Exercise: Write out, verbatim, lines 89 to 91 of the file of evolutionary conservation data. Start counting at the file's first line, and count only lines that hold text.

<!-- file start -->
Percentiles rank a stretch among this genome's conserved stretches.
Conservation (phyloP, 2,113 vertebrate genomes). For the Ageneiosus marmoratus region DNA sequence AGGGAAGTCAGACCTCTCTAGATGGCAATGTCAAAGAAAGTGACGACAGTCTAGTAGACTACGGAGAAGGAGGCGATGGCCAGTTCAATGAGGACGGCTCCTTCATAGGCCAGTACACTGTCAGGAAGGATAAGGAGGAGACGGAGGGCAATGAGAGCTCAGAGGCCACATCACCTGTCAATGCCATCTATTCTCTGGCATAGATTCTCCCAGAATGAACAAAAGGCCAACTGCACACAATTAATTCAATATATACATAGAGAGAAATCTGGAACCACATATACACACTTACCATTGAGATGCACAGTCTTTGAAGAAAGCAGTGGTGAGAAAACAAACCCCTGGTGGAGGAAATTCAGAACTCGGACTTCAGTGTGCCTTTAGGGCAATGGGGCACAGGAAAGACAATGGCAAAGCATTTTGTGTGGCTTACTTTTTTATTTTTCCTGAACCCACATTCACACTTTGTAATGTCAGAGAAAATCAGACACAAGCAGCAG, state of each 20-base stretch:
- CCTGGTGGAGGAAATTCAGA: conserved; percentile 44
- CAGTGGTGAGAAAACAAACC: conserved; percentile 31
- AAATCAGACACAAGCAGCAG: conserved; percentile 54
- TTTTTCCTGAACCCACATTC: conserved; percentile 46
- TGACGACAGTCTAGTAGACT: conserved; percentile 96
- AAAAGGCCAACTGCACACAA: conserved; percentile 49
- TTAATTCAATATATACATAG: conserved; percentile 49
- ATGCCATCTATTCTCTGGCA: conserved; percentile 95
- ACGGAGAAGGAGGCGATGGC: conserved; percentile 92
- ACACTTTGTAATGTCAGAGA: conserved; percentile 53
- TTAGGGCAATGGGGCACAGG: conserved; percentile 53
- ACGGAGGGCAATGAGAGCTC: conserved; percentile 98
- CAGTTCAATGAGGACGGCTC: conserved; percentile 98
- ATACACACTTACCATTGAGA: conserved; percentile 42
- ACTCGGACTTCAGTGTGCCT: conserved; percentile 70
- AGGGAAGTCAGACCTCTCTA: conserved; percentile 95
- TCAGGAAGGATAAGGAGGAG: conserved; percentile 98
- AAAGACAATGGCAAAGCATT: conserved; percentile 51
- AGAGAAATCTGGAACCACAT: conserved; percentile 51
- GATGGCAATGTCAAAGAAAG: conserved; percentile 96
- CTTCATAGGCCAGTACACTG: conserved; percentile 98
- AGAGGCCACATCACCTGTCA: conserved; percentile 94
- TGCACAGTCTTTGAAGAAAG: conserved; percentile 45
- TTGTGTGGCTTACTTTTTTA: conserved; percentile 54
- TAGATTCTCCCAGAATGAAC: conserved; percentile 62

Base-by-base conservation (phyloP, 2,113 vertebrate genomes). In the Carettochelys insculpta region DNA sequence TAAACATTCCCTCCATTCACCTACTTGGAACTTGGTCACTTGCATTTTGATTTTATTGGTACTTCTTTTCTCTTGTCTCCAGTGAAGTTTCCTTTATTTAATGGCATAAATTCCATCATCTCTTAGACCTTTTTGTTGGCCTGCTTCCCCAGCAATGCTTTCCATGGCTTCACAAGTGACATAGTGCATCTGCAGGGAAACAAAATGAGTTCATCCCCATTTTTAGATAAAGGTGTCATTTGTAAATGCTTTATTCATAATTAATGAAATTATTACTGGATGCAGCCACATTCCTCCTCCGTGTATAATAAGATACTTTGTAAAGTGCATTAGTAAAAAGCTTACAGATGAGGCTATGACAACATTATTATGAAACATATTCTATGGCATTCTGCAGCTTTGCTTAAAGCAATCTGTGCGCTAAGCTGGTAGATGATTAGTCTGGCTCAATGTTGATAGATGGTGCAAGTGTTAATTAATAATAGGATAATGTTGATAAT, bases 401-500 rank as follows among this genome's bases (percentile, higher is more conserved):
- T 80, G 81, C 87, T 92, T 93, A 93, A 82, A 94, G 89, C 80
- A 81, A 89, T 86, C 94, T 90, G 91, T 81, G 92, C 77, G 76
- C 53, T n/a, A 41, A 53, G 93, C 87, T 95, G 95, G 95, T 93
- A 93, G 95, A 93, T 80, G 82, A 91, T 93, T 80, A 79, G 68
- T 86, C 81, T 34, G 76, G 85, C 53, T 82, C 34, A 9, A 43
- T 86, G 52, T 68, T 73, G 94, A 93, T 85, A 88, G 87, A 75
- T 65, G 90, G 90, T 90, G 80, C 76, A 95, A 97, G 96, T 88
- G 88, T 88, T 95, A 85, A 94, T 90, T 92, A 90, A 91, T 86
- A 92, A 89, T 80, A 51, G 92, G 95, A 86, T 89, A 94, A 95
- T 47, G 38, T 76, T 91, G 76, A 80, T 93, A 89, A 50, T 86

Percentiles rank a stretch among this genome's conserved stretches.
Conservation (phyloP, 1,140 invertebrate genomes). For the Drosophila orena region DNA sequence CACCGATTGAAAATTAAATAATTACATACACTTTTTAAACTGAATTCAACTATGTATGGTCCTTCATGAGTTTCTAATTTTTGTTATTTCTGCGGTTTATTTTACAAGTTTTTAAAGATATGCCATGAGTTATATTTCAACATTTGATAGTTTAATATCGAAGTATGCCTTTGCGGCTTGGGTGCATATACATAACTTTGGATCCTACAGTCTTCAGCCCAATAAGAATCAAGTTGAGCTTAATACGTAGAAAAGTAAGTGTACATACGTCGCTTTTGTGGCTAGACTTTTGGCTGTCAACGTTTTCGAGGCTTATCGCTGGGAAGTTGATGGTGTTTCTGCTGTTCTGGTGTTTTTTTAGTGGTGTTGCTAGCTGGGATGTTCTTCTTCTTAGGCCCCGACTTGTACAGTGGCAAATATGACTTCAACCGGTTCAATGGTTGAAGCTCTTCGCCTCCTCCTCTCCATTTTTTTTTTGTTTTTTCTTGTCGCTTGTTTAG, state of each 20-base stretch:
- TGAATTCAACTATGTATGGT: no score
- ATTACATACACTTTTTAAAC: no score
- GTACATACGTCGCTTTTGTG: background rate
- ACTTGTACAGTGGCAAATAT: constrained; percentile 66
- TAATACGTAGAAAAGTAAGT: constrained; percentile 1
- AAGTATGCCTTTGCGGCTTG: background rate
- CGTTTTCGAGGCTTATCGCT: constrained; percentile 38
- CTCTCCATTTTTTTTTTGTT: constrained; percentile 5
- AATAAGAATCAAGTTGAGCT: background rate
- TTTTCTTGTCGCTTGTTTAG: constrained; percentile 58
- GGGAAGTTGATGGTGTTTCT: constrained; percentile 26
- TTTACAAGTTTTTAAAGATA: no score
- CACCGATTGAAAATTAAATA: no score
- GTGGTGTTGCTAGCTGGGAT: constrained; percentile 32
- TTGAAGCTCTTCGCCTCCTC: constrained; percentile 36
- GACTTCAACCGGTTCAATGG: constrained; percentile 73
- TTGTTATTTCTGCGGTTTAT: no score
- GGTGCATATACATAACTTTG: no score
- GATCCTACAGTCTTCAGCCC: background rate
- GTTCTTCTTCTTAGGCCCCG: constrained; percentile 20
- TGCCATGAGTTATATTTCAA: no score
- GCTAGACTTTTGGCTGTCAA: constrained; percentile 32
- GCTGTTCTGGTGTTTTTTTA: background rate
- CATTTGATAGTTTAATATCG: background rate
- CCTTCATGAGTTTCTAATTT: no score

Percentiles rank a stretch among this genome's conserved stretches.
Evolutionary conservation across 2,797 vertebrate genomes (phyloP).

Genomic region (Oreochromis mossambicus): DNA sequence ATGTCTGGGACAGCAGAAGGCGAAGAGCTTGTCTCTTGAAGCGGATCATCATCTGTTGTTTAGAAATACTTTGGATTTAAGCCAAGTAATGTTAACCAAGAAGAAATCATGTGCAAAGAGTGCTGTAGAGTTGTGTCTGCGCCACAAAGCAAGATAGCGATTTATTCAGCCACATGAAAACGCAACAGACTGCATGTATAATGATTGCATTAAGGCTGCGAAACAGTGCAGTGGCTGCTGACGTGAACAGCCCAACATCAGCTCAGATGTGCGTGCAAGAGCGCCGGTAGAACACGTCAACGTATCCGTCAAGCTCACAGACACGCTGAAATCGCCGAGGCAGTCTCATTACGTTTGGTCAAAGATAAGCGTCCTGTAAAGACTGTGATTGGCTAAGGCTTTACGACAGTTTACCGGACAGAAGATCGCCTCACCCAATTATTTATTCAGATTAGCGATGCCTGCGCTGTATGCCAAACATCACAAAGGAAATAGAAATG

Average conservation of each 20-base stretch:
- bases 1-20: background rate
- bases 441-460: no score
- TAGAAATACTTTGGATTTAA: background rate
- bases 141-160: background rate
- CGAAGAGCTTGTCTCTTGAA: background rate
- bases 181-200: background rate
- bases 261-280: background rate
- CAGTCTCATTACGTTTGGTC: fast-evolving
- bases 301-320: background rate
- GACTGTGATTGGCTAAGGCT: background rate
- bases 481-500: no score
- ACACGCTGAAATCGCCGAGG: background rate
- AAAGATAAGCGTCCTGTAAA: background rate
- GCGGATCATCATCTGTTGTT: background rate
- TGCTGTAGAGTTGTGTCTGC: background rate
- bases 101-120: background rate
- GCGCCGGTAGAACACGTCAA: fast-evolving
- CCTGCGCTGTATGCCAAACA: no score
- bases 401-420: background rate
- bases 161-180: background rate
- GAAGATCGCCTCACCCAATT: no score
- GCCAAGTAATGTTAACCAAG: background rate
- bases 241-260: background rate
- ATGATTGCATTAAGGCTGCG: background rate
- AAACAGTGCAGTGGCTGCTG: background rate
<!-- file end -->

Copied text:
- bases 161-180: background rate
- GAAGATCGCCTCACCCAATT: no score
- GCCAAGTAATGTTAACCAAG: background rate